Options market signals
little fear of election-tied volatility
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[July 09, 2016]
By Saqib Iqbal Ahmed
NEW YORK (Reuters) - The November U.S.
presidential election is being sold by the major parties as a defining
moment for the next generation of Americans. But stock and options
traders, often moved to action by political headlines, are responding
with a big 'meh.'
Options bets on volatility around the Nov. 8 election are running lower
than could be expected given how stocks have performed in past election
cycles, BNP Paribas said.
Typically, stock market volatility picks up around presidential
elections. Traders use options to guard against outsized market reaction
to such events.
The CBOE Volatility Index, the most widely followed gauge of near-term
investor anxiety, had some big spikes this year, hitting a four-month
high after the Brexit vote. But there is little to suggest that November
is a big worry for stocks.
Investors are focused on the quarterly earnings season starting next
week. They might also be taking the view that both the Republican and
Democratic prospective nominees would be more favorable for business
than the current administration, analysts said.
"It's like the opposite of 'Alien vs. Predator,'" said Mark Sebastian,
chief investment officer at volatility arbitrage hedge fund Karman Line
Capital in Chicago, referring to the 2004 American science fiction film
which had the tagline 'whoever wins, we lose.'
"Here, no matter who wins, Wall Street does better," he said.
Despite being called anti-business by some on Wall Street, the Obama
administration has been in power over one of the best presidential
cycles for stocks on record.
WHERE IS THE FEAR?
Per BNP Paribas data, S&P 500 Index options forward implied volatility,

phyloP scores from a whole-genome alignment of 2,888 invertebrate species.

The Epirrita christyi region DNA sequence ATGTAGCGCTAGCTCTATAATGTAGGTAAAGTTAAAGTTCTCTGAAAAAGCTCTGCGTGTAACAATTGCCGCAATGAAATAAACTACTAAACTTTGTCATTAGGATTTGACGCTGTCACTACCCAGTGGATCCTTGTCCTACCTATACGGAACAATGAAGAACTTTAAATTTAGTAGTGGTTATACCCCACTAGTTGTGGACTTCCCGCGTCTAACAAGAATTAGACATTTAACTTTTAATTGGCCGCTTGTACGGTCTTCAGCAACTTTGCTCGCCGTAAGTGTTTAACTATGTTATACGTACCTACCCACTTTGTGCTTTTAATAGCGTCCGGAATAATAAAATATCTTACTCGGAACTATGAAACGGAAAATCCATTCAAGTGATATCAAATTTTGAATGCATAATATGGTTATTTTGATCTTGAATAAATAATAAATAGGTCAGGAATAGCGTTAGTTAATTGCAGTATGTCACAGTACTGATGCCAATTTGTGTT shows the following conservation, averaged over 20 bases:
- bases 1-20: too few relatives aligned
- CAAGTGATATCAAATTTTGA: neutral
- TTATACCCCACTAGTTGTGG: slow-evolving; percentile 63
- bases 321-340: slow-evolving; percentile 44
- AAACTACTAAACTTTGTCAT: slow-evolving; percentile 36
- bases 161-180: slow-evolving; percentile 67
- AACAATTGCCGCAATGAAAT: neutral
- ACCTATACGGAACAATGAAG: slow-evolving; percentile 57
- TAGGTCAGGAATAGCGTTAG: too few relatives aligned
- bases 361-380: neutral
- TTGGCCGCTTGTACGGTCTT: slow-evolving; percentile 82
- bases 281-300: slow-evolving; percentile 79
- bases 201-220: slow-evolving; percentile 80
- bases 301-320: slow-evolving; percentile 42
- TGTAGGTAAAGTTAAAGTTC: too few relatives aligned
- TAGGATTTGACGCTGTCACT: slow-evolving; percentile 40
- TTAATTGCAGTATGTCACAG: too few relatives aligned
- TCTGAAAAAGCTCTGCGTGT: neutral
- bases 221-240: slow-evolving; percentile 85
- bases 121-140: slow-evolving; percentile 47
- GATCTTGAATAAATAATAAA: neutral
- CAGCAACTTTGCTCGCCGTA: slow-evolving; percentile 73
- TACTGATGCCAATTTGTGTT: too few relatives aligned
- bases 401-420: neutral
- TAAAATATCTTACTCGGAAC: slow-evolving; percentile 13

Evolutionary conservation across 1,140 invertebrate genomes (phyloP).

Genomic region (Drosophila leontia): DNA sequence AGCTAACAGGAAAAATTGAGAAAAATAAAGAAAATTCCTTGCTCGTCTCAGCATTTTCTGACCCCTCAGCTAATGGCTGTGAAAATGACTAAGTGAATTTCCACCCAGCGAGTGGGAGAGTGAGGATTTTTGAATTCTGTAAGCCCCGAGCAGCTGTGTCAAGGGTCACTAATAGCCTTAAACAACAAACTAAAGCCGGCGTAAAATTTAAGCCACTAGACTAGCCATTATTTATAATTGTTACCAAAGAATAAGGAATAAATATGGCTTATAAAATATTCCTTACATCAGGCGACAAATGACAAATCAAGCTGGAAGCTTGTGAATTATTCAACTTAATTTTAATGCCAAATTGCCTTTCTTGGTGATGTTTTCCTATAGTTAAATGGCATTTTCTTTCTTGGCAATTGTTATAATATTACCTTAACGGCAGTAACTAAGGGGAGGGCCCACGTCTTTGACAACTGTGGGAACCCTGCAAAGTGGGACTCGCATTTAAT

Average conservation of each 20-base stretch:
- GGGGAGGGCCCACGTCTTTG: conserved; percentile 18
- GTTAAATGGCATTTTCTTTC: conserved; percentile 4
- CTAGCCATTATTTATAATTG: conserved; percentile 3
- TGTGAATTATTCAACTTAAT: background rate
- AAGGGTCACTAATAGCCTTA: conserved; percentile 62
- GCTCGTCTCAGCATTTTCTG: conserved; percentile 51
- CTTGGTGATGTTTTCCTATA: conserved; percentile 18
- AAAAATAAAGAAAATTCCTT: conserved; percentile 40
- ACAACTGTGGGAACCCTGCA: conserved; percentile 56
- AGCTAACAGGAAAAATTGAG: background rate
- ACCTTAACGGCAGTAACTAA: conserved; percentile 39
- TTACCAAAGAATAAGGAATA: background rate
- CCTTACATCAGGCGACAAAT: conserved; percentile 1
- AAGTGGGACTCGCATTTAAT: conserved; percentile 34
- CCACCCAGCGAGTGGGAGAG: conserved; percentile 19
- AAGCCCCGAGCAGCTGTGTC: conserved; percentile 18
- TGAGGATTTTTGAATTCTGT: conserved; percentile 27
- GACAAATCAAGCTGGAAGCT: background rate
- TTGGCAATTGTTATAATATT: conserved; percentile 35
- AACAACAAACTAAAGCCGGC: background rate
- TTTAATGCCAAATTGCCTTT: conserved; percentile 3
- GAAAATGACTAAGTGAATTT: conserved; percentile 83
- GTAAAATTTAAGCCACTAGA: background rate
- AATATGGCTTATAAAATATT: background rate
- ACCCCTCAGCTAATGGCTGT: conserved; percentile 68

which measures volatility expectations embedded in options, shows no
dislocation over the remaining election campaign period.
Had there been a big bump-up in this measure for November it would have
been a sign that traders were loading up on protective contracts.
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A Wall St sign hangs on a post outside of the New York Stock
Exchange (NYSE) in New York, U.S., July 5, 2016. REUTERS/Lucas
"The market is not ascribing a large probability to a high volatility scenario
over the election period," said Stewart Warther, an equity derivatives
strategist at BNP Paribas.
Market-makers, or dealers which quote prices for options, are also not
expressing a great deal of anxiety over stock gyrations.
If stock volatility does not pick up in November, that would be a departure from
the norm, according a BNP Paribas analysis of data going back to 1948.
"The shape of the (volatility) curve definitely is upward sloping but it's not
like there is a huge hump out in November," said Steve Sosnick, an equity risk
manager at Timber Hill, the market-making unit of Interactive Brokers Group Inc.
"We have seen some demand for options but I would say it's hardly a frenzy."
(Reporting by Saqib Iqbal Ahmed; editing by Rodrigo Campos and Richard Chang)
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